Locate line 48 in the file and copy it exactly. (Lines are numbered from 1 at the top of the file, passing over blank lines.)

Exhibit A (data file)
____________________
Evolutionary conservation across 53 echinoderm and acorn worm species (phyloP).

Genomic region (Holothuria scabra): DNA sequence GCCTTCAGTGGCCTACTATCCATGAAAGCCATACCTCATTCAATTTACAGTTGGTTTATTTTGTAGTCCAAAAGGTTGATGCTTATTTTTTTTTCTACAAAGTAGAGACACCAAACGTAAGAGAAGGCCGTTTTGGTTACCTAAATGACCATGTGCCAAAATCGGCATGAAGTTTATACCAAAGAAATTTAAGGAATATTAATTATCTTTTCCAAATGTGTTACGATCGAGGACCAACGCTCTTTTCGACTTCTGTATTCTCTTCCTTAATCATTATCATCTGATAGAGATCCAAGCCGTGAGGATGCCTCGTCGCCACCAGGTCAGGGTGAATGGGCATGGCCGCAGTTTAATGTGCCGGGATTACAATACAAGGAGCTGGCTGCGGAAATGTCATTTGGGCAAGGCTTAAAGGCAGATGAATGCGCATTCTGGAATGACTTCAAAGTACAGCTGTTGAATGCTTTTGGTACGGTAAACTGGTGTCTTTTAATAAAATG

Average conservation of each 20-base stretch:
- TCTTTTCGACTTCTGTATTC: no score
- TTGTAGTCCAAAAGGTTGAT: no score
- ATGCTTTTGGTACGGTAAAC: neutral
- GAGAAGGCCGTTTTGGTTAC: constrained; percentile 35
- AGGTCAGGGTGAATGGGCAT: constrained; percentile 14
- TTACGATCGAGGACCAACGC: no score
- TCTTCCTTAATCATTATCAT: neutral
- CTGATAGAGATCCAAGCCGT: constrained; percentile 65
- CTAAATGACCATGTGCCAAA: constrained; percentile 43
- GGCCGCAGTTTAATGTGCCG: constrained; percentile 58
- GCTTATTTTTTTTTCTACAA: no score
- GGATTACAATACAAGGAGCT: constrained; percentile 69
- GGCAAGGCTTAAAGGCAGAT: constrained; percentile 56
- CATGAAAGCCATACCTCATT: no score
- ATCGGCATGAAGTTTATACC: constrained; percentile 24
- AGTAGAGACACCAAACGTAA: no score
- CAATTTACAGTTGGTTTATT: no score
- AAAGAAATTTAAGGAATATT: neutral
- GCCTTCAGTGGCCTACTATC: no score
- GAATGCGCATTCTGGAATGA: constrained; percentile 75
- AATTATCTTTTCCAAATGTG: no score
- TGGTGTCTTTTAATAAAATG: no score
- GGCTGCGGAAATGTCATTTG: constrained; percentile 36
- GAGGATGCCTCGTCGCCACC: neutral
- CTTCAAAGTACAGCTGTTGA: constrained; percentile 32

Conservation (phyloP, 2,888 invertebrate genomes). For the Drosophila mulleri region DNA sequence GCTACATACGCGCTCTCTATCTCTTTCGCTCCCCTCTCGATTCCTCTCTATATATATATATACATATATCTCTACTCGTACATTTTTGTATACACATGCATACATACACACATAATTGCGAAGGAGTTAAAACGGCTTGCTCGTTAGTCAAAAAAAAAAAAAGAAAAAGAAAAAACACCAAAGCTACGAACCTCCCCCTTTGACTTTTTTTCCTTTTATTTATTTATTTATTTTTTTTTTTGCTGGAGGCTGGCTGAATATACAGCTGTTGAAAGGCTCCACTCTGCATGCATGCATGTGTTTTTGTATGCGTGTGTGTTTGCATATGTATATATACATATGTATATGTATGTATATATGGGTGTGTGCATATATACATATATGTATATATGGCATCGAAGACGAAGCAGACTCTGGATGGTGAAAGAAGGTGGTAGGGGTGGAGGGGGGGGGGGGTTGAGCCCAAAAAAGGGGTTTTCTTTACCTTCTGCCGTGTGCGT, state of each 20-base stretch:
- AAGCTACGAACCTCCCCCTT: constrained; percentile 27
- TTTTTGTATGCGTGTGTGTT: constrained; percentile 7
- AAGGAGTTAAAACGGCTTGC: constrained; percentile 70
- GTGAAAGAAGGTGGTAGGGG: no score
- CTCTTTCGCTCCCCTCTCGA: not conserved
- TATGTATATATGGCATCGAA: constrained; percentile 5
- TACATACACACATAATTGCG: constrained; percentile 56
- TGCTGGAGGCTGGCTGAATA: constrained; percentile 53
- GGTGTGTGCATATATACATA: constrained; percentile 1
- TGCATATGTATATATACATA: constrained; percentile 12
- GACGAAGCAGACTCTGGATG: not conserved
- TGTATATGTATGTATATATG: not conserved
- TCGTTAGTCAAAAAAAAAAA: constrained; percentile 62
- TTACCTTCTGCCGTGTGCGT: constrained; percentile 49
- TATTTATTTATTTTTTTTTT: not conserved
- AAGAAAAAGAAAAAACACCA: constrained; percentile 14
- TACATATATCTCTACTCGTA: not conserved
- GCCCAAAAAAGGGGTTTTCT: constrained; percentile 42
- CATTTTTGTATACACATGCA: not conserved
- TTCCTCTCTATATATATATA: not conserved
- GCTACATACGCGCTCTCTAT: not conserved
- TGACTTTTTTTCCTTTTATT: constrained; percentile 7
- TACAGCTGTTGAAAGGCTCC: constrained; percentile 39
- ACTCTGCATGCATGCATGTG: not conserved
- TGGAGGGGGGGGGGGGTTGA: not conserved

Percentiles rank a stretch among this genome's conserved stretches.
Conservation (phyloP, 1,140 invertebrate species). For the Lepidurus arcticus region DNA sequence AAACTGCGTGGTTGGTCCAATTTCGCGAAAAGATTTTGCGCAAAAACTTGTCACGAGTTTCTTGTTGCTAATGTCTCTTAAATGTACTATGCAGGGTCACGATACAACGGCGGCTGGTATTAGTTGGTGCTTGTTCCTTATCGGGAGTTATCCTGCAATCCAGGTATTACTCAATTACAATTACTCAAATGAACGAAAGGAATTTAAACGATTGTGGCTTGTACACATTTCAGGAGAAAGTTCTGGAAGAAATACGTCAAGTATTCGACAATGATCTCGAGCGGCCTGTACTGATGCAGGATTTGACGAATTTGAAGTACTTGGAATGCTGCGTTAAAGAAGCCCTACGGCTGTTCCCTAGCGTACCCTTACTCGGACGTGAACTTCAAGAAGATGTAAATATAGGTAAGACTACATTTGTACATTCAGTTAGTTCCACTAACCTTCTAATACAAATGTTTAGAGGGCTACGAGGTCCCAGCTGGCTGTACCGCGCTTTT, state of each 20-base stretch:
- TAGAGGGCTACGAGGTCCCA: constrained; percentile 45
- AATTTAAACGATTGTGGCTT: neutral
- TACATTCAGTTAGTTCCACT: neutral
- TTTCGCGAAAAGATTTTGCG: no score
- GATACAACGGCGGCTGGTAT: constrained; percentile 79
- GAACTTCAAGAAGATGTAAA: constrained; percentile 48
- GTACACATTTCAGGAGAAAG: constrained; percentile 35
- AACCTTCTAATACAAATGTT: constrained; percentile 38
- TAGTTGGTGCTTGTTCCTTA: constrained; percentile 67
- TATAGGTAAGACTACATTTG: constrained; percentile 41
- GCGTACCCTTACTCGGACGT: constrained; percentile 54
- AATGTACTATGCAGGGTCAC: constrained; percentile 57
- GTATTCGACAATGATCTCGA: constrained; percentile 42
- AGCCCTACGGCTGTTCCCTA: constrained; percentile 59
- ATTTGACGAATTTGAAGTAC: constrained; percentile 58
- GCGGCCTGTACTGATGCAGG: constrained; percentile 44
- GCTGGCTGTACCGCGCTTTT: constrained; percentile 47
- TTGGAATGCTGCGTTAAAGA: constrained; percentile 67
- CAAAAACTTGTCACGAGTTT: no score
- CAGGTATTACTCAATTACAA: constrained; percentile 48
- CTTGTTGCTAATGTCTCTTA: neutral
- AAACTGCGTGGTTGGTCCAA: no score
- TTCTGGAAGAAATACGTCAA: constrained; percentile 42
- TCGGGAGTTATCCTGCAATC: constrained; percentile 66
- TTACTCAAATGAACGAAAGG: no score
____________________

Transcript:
- CATTTTTGTATACACATGCA: not conserved